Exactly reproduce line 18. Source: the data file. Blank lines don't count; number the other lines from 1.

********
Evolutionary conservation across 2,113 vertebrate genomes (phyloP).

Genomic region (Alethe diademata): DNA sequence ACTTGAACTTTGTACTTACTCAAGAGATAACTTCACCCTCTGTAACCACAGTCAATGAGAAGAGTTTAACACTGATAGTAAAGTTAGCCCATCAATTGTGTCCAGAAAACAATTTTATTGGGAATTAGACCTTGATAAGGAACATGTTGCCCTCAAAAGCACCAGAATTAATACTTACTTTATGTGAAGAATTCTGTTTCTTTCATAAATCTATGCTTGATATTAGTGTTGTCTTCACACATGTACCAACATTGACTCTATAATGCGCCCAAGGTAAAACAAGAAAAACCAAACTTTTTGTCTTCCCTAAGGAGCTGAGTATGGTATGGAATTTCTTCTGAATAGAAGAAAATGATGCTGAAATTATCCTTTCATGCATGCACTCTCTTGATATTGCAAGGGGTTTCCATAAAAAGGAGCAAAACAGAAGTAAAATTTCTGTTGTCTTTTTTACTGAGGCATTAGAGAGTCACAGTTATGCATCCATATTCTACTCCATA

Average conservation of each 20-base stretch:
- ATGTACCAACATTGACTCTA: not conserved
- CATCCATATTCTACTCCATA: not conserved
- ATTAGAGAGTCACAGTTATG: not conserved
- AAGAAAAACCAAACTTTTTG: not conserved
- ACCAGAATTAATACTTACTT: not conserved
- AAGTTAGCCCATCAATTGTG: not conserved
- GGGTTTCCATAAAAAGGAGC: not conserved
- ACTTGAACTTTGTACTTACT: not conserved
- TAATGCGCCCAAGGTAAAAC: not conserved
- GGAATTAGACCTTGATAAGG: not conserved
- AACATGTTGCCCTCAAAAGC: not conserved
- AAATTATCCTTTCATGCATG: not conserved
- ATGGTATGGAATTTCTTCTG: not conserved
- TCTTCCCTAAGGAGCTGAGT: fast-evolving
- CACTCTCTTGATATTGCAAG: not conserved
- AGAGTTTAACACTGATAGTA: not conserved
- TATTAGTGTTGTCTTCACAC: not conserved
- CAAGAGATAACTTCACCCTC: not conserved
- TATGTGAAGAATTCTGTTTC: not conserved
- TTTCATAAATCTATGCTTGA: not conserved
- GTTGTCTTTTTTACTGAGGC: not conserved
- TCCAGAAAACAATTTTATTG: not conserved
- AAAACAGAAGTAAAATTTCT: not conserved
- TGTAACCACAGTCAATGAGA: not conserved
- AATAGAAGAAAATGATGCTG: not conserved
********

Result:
- CACTCTCTTGATATTGCAAG: not conserved